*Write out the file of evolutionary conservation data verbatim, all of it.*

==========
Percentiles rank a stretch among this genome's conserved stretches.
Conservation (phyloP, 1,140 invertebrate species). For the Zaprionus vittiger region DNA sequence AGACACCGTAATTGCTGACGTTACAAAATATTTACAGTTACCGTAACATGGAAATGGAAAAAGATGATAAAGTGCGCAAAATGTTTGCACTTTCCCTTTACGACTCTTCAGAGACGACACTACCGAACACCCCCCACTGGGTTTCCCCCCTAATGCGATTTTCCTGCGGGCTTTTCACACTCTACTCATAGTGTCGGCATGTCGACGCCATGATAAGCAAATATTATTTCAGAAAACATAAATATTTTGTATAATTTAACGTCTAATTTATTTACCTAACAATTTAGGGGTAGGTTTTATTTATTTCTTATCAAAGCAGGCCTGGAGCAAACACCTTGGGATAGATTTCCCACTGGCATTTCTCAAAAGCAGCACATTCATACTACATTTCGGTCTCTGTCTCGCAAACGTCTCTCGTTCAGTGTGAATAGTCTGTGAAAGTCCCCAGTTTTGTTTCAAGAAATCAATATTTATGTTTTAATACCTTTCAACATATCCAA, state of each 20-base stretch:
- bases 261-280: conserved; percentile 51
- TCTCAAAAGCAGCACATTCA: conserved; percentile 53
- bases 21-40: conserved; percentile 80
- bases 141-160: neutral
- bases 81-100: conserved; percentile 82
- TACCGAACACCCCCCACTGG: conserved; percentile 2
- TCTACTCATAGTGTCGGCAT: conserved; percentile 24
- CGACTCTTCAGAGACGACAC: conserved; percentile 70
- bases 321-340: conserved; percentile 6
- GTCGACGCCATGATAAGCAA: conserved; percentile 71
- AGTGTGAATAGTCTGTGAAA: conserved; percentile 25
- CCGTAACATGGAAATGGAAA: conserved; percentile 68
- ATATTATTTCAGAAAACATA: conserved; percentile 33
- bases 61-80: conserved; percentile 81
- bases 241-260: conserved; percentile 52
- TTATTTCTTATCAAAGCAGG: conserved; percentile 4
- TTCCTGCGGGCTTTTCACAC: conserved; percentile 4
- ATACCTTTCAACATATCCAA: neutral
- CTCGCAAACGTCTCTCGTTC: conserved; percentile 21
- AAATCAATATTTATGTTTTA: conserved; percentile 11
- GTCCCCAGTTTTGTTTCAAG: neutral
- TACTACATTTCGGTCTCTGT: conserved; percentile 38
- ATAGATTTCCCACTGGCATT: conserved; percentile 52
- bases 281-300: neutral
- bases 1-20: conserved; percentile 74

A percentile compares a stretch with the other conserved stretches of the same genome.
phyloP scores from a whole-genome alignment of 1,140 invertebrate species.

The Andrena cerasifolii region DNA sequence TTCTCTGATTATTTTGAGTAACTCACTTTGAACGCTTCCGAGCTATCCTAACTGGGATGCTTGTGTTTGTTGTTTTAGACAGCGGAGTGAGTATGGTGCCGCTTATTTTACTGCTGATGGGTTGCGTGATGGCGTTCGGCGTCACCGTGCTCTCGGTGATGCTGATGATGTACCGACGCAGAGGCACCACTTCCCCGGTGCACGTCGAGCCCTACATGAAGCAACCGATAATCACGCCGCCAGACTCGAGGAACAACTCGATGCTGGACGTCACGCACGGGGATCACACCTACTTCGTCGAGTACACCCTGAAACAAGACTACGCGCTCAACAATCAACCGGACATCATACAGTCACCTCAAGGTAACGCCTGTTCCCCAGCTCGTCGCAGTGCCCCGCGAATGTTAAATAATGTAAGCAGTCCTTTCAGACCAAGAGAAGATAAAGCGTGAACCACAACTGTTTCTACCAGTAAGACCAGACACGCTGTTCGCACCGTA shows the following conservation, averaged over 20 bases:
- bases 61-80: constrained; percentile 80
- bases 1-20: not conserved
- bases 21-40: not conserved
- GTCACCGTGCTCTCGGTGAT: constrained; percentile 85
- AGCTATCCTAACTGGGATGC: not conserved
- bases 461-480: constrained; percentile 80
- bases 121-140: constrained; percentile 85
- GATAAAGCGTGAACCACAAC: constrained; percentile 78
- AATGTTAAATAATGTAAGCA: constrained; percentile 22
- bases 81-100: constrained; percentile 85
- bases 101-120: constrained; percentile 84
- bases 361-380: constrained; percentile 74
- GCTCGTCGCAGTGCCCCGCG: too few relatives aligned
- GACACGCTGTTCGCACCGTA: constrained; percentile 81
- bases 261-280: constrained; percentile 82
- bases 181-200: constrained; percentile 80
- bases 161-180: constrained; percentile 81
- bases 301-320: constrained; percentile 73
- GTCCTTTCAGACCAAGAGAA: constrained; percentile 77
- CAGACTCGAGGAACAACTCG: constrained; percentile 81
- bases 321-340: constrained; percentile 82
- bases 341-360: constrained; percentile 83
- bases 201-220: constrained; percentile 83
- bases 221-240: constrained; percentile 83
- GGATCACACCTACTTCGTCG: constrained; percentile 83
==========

Percentiles rank a stretch among this genome's conserved stretches.
Conservation (phyloP, 1,140 invertebrate species). For the Zaprionus vittiger region DNA sequence AGACACCGTAATTGCTGACGTTACAAAATATTTACAGTTACCGTAACATGGAAATGGAAAAAGATGATAAAGTGCGCAAAATGTTTGCACTTTCCCTTTACGACTCTTCAGAGACGACACTACCGAACACCCCCCACTGGGTTTCCCCCCTAATGCGATTTTCCTGCGGGCTTTTCACACTCTACTCATAGTGTCGGCATGTCGACGCCATGATAAGCAAATATTATTTCAGAAAACATAAATATTTTGTATAATTTAACGTCTAATTTATTTACCTAACAATTTAGGGGTAGGTTTTATTTATTTCTTATCAAAGCAGGCCTGGAGCAAACACCTTGGGATAGATTTCCCACTGGCATTTCTCAAAAGCAGCACATTCATACTACATTTCGGTCTCTGTCTCGCAAACGTCTCTCGTTCAGTGTGAATAGTCTGTGAAAGTCCCCAGTTTTGTTTCAAGAAATCAATATTTATGTTTTAATACCTTTCAACATATCCAA, state of each 20-base stretch:
- bases 261-280: conserved; percentile 51
- TCTCAAAAGCAGCACATTCA: conserved; percentile 53
- bases 21-40: conserved; percentile 80
- bases 141-160: neutral
- bases 81-100: conserved; percentile 82
- TACCGAACACCCCCCACTGG: conserved; percentile 2
- TCTACTCATAGTGTCGGCAT: conserved; percentile 24
- CGACTCTTCAGAGACGACAC: conserved; percentile 70
- bases 321-340: conserved; percentile 6
- GTCGACGCCATGATAAGCAA: conserved; percentile 71
- AGTGTGAATAGTCTGTGAAA: conserved; percentile 25
- CCGTAACATGGAAATGGAAA: conserved; percentile 68
- ATATTATTTCAGAAAACATA: conserved; percentile 33
- bases 61-80: conserved; percentile 81
- bases 241-260: conserved; percentile 52
- TTATTTCTTATCAAAGCAGG: conserved; percentile 4
- TTCCTGCGGGCTTTTCACAC: conserved; percentile 4
- ATACCTTTCAACATATCCAA: neutral
- CTCGCAAACGTCTCTCGTTC: conserved; percentile 21
- AAATCAATATTTATGTTTTA: conserved; percentile 11
- GTCCCCAGTTTTGTTTCAAG: neutral
- TACTACATTTCGGTCTCTGT: conserved; percentile 38
- ATAGATTTCCCACTGGCATT: conserved; percentile 52
- bases 281-300: neutral
- bases 1-20: conserved; percentile 74

A percentile compares a stretch with the other conserved stretches of the same genome.
phyloP scores from a whole-genome alignment of 1,140 invertebrate species.

The Andrena cerasifolii region DNA sequence TTCTCTGATTATTTTGAGTAACTCACTTTGAACGCTTCCGAGCTATCCTAACTGGGATGCTTGTGTTTGTTGTTTTAGACAGCGGAGTGAGTATGGTGCCGCTTATTTTACTGCTGATGGGTTGCGTGATGGCGTTCGGCGTCACCGTGCTCTCGGTGATGCTGATGATGTACCGACGCAGAGGCACCACTTCCCCGGTGCACGTCGAGCCCTACATGAAGCAACCGATAATCACGCCGCCAGACTCGAGGAACAACTCGATGCTGGACGTCACGCACGGGGATCACACCTACTTCGTCGAGTACACCCTGAAACAAGACTACGCGCTCAACAATCAACCGGACATCATACAGTCACCTCAAGGTAACGCCTGTTCCCCAGCTCGTCGCAGTGCCCCGCGAATGTTAAATAATGTAAGCAGTCCTTTCAGACCAAGAGAAGATAAAGCGTGAACCACAACTGTTTCTACCAGTAAGACCAGACACGCTGTTCGCACCGTA shows the following conservation, averaged over 20 bases:
- bases 61-80: constrained; percentile 80
- bases 1-20: not conserved
- bases 21-40: not conserved
- GTCACCGTGCTCTCGGTGAT: constrained; percentile 85
- AGCTATCCTAACTGGGATGC: not conserved
- bases 461-480: constrained; percentile 80
- bases 121-140: constrained; percentile 85
- GATAAAGCGTGAACCACAAC: constrained; percentile 78
- AATGTTAAATAATGTAAGCA: constrained; percentile 22
- bases 81-100: constrained; percentile 85
- bases 101-120: constrained; percentile 84
- bases 361-380: constrained; percentile 74
- GCTCGTCGCAGTGCCCCGCG: too few relatives aligned
- GACACGCTGTTCGCACCGTA: constrained; percentile 81
- bases 261-280: constrained; percentile 82
- bases 181-200: constrained; percentile 80
- bases 161-180: constrained; percentile 81
- bases 301-320: constrained; percentile 73
- GTCCTTTCAGACCAAGAGAA: constrained; percentile 77
- CAGACTCGAGGAACAACTCG: constrained; percentile 81
- bases 321-340: constrained; percentile 82
- bases 341-360: constrained; percentile 83
- bases 201-220: constrained; percentile 83
- bases 221-240: constrained; percentile 83
- GGATCACACCTACTTCGTCG: constrained; percentile 83